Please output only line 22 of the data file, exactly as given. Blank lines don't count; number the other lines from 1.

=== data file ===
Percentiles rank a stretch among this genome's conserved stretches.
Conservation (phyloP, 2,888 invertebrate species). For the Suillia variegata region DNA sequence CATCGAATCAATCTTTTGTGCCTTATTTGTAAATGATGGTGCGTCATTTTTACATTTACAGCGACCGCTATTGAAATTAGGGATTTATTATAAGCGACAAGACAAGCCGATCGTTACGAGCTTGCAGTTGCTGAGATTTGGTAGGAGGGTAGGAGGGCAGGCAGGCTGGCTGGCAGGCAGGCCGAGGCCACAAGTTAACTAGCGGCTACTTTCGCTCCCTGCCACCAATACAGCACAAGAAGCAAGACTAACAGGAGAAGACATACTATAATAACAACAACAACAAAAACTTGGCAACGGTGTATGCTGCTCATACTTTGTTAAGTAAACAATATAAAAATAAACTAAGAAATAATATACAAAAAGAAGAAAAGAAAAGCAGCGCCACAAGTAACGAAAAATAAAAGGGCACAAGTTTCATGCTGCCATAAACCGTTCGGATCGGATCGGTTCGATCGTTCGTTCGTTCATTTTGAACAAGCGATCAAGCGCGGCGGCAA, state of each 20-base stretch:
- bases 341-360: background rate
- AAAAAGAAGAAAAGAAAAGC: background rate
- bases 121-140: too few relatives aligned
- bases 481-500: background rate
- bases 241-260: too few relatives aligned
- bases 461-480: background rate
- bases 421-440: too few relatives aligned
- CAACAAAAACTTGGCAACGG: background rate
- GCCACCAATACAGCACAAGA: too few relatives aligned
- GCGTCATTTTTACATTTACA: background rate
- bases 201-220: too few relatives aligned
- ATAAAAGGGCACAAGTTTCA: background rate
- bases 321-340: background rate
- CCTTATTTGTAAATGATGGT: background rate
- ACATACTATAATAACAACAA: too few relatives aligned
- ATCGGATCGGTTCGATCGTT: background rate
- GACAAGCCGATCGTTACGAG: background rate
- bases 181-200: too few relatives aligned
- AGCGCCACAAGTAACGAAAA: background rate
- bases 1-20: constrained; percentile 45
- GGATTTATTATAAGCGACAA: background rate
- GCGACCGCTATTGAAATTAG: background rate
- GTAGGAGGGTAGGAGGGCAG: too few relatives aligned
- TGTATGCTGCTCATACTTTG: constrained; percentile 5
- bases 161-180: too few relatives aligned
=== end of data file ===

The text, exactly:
- bases 1-20: constrained; percentile 45